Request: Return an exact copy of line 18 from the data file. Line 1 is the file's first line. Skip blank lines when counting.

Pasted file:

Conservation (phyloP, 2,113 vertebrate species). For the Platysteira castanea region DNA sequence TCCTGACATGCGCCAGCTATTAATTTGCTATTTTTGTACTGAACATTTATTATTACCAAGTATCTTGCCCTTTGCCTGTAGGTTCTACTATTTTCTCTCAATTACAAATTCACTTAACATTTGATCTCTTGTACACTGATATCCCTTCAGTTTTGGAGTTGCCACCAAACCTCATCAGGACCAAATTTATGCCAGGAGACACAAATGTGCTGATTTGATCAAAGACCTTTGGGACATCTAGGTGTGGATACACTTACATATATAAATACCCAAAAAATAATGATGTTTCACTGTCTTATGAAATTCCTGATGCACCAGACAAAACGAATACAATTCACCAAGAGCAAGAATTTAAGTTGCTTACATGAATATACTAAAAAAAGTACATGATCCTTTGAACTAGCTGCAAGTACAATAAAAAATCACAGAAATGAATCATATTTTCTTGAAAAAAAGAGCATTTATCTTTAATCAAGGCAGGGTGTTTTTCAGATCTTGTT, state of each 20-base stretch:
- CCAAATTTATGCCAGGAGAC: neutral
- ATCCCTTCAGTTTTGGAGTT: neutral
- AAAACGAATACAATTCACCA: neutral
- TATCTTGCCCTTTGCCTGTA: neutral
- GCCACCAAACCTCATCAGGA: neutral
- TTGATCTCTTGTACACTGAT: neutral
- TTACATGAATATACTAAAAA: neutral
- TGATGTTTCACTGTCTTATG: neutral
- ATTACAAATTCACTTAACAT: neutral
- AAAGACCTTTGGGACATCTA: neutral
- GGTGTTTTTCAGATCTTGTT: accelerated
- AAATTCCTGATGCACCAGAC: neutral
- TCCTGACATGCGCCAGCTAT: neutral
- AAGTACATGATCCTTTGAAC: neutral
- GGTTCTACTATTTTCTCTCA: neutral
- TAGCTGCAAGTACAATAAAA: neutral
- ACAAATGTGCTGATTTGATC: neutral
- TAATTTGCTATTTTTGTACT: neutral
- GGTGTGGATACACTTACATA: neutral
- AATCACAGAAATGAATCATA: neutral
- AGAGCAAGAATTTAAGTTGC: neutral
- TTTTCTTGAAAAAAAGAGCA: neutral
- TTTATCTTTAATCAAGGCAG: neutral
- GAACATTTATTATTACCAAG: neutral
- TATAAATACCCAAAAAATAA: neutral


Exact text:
- ACAAATGTGCTGATTTGATC: neutral